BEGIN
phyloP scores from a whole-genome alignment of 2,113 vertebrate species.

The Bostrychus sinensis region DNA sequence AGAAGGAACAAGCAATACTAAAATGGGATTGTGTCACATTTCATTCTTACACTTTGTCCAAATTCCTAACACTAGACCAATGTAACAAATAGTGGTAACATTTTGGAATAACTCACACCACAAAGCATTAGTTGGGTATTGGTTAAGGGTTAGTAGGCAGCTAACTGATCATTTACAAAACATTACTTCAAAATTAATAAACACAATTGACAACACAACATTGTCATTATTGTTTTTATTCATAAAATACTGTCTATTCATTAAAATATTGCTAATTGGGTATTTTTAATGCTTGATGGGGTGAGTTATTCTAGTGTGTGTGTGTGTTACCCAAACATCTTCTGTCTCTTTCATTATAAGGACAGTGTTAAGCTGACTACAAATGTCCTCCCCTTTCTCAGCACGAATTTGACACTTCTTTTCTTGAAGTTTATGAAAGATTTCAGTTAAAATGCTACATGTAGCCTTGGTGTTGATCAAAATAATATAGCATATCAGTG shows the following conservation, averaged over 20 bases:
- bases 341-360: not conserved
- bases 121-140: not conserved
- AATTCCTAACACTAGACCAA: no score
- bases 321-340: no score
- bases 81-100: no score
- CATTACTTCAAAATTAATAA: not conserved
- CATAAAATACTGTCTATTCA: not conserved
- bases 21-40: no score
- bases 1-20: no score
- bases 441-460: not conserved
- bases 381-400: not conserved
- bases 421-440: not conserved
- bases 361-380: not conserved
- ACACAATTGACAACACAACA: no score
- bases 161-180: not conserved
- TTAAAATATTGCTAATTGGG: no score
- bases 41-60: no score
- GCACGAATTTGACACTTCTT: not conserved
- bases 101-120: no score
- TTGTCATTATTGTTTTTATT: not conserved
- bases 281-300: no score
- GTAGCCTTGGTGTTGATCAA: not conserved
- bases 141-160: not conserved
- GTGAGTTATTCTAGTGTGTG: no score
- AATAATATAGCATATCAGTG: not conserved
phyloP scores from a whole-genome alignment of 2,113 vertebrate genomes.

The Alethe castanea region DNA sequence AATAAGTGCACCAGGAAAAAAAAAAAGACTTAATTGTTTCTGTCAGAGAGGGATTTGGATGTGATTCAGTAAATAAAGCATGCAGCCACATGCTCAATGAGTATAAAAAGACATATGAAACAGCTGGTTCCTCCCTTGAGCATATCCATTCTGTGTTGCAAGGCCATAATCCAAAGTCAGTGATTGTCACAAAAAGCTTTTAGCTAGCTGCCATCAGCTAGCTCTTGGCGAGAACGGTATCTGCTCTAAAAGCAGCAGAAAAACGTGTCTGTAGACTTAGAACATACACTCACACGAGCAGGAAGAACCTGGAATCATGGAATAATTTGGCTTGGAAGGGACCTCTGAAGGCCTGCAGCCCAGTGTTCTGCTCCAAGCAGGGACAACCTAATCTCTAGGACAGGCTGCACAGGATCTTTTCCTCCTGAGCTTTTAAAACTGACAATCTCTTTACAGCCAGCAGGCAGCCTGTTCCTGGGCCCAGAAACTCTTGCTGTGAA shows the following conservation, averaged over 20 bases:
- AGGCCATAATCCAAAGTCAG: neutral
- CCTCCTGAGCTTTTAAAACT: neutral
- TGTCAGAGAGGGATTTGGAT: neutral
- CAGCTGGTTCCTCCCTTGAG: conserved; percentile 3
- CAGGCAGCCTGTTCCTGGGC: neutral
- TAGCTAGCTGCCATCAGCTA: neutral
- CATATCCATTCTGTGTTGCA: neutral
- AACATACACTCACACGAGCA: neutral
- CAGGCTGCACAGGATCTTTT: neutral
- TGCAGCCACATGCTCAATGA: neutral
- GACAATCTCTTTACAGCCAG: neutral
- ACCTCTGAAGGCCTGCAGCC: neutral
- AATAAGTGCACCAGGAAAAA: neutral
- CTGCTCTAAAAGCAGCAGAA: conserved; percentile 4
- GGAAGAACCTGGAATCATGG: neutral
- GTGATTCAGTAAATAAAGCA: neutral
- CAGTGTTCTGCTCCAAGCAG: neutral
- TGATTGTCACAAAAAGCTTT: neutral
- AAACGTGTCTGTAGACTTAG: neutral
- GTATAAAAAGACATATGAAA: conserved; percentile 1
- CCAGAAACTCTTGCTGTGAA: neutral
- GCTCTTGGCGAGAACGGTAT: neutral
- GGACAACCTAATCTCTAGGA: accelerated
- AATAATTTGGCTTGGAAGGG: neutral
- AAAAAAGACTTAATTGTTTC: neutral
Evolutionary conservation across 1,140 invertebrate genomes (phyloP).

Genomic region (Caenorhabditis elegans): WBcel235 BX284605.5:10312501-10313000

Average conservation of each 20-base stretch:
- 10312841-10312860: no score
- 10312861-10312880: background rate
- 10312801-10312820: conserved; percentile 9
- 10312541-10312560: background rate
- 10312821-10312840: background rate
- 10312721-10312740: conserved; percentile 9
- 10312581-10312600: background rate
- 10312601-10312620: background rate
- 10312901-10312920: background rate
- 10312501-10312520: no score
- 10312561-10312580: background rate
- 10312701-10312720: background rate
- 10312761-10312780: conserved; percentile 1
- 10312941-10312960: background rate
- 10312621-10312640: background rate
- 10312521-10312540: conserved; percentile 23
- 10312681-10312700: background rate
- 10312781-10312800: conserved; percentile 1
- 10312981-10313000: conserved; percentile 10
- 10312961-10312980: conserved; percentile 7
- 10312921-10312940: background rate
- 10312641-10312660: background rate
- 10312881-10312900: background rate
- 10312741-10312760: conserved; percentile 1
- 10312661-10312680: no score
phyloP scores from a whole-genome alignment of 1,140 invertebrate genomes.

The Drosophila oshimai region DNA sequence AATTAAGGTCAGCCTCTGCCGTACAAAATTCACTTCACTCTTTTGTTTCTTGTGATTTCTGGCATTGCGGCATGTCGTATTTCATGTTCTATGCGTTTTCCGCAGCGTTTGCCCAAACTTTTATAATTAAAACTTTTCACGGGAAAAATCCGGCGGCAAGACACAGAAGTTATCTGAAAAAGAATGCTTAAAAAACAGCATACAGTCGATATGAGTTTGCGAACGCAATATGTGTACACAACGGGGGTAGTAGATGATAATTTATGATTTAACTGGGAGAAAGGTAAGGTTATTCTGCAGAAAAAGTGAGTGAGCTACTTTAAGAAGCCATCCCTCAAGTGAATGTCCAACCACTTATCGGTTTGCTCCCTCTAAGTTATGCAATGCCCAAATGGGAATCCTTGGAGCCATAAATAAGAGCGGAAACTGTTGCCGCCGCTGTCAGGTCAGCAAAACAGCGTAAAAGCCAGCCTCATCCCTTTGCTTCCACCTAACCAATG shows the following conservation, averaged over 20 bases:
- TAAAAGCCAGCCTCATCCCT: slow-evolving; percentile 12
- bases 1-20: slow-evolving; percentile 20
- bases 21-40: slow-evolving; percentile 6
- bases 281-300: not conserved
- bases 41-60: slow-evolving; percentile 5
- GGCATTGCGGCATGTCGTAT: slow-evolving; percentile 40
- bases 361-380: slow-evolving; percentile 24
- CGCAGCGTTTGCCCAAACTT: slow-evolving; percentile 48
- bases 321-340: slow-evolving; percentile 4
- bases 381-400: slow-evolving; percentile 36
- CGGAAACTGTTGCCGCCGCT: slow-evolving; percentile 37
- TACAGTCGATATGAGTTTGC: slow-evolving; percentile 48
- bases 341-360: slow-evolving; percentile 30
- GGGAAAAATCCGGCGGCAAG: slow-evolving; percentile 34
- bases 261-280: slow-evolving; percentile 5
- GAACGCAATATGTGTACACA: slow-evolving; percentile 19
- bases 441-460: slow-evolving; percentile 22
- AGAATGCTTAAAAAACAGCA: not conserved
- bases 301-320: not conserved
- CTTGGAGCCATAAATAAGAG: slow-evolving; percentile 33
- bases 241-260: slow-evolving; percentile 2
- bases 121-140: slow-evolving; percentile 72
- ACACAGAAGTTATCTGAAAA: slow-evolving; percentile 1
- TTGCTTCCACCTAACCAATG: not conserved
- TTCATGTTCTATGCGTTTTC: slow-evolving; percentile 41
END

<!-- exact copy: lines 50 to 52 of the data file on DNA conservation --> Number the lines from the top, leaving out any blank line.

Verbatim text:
- CCAGAAACTCTTGCTGTGAA: neutral
- GCTCTTGGCGAGAACGGTAT: neutral
- GGACAACCTAATCTCTAGGA: accelerated